The Garmsman Dozen #19: Dachi from Brighton

Welcome to the 19th instalment of the “Garmsman Dozen” question and answer session. The response so far has been tremendous. Did you miss earlier ones? There are links at the end of the page.

This week we welcome to the Garmsman Dachi from the UK!

Name: Dachi, 32

Instagram: @nei.nor

Location: I grew up in Denmark/Georgia, but I now live in Brighton, England.

Job: I’m an economic and policy analyst.

Hobbies: I spend my free time listening to podcasts, leather craft, vintage watches, basketball and [mostly vintage] menswear.


1. Thinking back to your childhood, what were your most memorable or favourite clothes?

I’ve gone through various ‘phases’, like most people. In my teens (early 2000s), I used to go to a charity shop near my school. That’s probably where I bought the clothes I remember most fondly. Some of the best stuff I bought there included a pair of dark navy, high-waisted, double pleated turn-ups and a maroon velvet blazer. I wore it a lot it with a white Kangol flat cap, a white shirt and a striped blue tie. I was 15 or 16, and I thought I looked like Samuel L. Jackson or one of those cool jazz musicians I saw on the covers of my grandad’s LP collection. The reality was, no doubt, quite different…

2. How would you describe your style today, and what are your influences?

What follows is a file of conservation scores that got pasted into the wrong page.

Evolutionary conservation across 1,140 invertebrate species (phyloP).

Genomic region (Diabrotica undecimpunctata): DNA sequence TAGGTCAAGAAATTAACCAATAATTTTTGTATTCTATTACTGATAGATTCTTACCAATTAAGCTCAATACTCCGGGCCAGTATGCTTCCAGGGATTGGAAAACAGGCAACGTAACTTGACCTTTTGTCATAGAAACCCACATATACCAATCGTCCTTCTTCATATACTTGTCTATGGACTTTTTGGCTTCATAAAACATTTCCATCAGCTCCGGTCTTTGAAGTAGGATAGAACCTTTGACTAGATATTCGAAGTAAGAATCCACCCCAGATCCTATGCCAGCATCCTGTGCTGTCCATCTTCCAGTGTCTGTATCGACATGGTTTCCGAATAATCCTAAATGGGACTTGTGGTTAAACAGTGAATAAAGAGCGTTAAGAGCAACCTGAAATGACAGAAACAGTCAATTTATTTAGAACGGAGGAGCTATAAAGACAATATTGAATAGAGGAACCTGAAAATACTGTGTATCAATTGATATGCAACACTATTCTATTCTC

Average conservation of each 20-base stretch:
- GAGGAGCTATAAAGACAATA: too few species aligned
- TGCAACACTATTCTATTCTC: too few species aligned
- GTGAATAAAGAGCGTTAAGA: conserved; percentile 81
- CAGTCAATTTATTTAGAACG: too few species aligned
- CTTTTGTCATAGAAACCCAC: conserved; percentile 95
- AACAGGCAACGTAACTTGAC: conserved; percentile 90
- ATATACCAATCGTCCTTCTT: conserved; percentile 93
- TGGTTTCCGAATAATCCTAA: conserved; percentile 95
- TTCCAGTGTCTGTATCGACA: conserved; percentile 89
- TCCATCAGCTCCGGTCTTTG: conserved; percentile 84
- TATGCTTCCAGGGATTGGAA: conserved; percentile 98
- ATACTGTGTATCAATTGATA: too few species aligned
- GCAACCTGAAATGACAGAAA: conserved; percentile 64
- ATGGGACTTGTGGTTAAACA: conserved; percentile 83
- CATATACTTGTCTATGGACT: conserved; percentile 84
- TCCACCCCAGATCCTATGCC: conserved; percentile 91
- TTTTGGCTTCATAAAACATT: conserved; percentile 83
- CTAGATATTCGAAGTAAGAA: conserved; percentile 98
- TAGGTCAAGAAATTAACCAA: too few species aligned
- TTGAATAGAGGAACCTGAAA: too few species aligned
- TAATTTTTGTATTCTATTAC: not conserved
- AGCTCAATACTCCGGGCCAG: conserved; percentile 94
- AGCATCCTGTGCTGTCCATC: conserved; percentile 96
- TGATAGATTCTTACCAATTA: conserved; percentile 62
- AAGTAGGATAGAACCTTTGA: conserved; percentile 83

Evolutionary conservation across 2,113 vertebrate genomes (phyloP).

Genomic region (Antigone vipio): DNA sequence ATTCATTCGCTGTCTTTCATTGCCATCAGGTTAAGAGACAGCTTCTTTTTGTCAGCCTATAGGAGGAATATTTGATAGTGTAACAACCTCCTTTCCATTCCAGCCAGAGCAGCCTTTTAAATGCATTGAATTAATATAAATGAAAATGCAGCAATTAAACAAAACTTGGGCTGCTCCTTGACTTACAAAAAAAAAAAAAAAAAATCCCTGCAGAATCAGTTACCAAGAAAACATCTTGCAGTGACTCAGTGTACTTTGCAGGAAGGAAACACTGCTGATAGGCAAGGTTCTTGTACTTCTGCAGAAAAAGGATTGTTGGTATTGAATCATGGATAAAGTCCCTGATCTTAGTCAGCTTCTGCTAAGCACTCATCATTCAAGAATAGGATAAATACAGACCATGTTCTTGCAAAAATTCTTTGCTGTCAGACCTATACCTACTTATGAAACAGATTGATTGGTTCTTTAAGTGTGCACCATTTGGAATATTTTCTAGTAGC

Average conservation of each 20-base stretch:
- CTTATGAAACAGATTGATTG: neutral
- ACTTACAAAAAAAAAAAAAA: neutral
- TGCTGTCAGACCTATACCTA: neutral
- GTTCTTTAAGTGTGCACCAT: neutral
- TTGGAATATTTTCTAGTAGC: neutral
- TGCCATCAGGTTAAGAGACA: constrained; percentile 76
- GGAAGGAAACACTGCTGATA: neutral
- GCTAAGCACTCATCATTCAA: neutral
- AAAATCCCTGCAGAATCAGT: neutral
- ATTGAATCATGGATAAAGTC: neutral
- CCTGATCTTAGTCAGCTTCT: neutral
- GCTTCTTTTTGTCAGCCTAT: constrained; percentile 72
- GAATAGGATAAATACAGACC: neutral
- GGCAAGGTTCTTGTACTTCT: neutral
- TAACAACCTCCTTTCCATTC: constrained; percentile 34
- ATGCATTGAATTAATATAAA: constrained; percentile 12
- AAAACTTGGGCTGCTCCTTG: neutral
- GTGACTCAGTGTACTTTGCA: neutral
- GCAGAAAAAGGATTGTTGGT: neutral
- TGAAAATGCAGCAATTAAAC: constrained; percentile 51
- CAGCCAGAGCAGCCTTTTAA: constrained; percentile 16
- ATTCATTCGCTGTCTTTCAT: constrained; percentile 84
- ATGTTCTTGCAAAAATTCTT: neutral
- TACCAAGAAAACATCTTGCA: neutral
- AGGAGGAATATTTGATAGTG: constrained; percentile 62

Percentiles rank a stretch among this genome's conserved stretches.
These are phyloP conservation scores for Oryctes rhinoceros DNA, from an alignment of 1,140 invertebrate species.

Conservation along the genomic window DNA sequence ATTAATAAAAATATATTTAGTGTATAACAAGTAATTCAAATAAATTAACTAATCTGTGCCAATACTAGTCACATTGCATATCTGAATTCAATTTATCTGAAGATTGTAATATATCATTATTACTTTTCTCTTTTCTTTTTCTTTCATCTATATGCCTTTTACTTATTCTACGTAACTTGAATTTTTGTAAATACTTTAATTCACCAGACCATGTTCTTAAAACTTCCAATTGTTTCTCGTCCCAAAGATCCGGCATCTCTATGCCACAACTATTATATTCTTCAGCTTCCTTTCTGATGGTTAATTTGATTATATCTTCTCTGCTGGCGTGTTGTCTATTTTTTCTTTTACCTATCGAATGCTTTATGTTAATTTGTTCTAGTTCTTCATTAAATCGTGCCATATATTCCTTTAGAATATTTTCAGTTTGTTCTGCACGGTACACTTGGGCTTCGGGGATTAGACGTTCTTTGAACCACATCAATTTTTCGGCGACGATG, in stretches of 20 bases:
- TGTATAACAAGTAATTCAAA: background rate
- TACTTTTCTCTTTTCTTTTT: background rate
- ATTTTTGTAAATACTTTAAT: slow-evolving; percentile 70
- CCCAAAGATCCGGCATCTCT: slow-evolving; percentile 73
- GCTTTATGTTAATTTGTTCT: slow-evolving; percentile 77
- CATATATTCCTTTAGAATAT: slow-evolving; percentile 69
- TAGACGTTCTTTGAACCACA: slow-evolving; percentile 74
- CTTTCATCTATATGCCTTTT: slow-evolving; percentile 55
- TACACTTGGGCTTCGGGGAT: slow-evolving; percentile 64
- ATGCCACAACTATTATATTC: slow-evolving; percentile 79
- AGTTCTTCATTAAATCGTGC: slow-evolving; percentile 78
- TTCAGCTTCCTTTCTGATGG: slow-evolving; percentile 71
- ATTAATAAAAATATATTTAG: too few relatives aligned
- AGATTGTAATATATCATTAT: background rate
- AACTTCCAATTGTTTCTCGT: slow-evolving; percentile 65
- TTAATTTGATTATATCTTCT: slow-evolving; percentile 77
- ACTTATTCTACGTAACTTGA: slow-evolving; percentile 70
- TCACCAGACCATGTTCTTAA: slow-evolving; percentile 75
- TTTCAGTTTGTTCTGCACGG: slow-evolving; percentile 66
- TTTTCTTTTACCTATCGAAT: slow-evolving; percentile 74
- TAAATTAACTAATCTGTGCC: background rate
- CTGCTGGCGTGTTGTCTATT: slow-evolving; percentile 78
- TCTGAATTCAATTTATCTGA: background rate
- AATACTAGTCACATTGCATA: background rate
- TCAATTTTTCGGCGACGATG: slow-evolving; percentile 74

In terms of what I wear casually, I think it’s definitely rooted in traditional Americana, heritage style and workwear but I like to mix ‘genres’ and incorporate contemporary stuff as well.

I also really like seeing how women wear menswear and vintage menswear, in particular. I think they often put together colours and silhouettes that men typically wouldn’t.

3. When looking for clothes, what factors play into your selections?

It depends on whether I’m buying vintage or contemporary stuff.

With vintage, it’s a ‘crap shoot’ and you’re usually limited by what’s available. So, I don’t tend to look for very specific things. I mainly care about whether something just strikes me as aesthetically pleasing, whether it has an interesting history and whether it fits me well. I don’t care as much about the brand, quality or even whether I ‘need’ it. So with vintage, I could have all the intentions of finding the perfect pair of vintage Chuck Taylors, but end up buying a random summer camp sweatshirt instead – much to the dismay of my wife…

When it comes to modern stuff, I tend to be a lot more focused and picky, especially about the ethics of the production. I’m mainly drawn to micro/small brands, where you know there’s, at most, a couple of people that run the business or possibly even make the goods. I love brands like Tender co., Dawson Denim and S.E.H Kelly. I’m also really interested in the increasing number of brands that are trying to produce more basic, quality garments through ethical means at an affordable price point. I think Community Clothing really stands out when it comes to this.